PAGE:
Black Pearl, LLC kicked off its first “An Intimate Discussion with Black Men” gathering on February 15, with the goal of dissecting the current experiences and history of Black men in America.
Established in 2016 by local power couple Marques Armstrong, president and CEO of Hope & Healing Counseling Services, and Civil Rights Attorney Nekima Levy-Pounds, Black Pearl aims to serve as “a catalyst for racial, social, and economic justice” according to the organization’s website.
In addition to Armstrong and Levy-Pounds, the panel included Pastor Brian Herron of Zion Baptist Church, Teto Wilson of Wilson’s Image Barber Shop and Ricky Kinchen, a member of the Grammy Award-winning group Mint Condition.
“’An Intimate Discussion with Black Men’ focused on empowerment,” Levy-Pounds told the MSR after the event. The discussion included people of multi-cultures, religions, ethnicities and backgrounds. Levy-Pounds predicted that the series of discussions will “break down the walls” and provide a platform to dig deeper into issues.
The prime topic of the discussion was the need for change in policing — specifically shedding light on the killing of Jamar Clark by the Minneapolis Police Department in 2015. Wilson was a witness to the shooting, yet his account wasn’t used during prosecution.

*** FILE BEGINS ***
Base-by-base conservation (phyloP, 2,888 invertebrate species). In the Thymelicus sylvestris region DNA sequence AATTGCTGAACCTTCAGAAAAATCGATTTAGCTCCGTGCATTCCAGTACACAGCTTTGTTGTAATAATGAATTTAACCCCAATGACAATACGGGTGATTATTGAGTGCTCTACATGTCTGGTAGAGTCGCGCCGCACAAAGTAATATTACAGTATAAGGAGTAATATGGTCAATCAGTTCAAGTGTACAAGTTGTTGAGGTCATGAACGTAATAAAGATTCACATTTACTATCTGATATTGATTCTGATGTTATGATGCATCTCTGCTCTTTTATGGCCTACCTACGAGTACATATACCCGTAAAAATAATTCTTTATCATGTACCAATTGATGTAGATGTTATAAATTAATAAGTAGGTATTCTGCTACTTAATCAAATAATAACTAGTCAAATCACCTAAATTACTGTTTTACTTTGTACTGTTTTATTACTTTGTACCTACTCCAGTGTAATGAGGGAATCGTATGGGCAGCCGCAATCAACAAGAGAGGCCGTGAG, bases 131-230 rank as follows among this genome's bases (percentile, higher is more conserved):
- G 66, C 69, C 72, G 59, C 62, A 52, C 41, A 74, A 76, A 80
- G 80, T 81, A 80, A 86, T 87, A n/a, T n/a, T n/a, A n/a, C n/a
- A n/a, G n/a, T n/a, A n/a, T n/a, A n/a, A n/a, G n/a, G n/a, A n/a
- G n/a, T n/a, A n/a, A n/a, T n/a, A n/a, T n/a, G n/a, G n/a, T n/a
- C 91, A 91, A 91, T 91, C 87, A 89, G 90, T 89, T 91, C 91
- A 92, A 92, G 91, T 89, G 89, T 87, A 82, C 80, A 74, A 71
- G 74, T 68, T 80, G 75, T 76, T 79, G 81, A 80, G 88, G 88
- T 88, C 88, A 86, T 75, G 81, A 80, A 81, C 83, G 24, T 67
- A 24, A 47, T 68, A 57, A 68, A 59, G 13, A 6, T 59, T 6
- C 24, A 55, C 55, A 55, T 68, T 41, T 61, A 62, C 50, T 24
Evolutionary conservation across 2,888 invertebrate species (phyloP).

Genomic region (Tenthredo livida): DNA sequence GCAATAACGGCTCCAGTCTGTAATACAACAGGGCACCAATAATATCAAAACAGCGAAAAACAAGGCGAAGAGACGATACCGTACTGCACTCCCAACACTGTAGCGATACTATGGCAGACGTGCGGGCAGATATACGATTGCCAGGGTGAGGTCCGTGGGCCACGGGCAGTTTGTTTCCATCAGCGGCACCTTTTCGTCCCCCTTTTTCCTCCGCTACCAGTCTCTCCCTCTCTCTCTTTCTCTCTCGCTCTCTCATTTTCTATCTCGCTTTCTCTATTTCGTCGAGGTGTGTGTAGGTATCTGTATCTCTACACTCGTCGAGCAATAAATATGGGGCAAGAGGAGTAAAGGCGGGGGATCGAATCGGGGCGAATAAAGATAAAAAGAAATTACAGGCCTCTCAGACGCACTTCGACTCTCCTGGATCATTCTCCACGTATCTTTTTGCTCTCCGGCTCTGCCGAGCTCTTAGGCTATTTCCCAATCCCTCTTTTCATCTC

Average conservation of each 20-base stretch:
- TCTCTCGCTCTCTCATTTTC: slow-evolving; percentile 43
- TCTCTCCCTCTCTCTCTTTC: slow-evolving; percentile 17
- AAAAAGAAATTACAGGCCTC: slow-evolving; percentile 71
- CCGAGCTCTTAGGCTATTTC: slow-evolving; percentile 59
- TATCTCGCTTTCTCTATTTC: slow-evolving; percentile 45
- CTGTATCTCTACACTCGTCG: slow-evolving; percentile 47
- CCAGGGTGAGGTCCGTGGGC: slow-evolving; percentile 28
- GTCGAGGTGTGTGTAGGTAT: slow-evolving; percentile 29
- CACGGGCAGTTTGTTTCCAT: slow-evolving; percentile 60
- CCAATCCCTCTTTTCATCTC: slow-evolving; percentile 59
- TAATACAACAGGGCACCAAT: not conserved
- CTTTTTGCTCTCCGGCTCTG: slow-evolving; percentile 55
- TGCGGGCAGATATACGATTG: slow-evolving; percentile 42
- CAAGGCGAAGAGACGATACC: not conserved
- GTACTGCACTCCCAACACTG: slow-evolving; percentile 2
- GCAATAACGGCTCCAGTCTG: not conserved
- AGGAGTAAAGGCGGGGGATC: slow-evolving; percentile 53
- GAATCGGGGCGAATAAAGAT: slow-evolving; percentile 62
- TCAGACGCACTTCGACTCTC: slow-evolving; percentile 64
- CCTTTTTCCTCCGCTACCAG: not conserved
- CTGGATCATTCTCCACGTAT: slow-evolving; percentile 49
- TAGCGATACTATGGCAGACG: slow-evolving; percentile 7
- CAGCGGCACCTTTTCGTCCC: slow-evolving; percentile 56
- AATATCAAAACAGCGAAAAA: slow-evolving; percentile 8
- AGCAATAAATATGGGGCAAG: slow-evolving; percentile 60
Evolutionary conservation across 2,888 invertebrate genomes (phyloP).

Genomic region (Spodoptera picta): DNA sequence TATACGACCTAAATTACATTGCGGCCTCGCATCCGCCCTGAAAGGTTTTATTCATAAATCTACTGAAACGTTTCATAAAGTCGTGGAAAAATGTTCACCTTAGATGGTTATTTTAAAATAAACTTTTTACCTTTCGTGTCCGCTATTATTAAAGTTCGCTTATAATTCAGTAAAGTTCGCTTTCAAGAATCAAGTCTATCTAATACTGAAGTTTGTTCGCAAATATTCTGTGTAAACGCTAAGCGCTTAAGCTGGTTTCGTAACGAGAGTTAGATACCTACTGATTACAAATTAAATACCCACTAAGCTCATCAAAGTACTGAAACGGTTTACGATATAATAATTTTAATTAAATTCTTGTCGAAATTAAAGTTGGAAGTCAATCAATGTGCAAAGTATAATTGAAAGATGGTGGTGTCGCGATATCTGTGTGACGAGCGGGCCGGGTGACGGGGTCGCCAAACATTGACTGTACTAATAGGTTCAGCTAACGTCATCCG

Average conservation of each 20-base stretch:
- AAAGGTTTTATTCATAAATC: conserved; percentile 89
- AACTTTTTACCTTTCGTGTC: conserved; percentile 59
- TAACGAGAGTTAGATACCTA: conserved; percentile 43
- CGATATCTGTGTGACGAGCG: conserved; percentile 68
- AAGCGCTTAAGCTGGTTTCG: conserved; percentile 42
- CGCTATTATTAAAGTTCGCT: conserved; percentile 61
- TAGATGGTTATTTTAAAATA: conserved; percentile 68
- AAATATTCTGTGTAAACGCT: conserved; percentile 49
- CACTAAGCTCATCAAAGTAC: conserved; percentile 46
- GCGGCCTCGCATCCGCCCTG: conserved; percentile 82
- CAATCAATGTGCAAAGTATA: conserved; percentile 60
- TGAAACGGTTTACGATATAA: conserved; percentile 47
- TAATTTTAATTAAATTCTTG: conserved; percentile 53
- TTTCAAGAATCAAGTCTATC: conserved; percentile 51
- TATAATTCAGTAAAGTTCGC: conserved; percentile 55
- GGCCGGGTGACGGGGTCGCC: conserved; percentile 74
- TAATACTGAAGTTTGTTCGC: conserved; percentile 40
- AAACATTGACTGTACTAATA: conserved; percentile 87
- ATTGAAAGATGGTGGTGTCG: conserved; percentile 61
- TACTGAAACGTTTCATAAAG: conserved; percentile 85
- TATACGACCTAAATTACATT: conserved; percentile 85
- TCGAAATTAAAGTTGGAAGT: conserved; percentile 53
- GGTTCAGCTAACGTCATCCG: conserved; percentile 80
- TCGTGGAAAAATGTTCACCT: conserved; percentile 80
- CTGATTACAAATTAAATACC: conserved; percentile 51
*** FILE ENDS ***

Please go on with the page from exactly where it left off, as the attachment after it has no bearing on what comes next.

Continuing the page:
Black Pearl hopes to continue these candid discussions and welcomes anyone of any ethnicity who may be looking for the company’s services, which include training and workshops, consultations and more. The date for the second discussion has yet to be announced.
Black Pearl is located at 1011 W Broadway Suite 105 in Minneapolis. Check www.blackpearlmn.com for updates and more information.
Dalia Taha welcomes reader responses to email@example.com.
Related content: Facing up to untreated trauma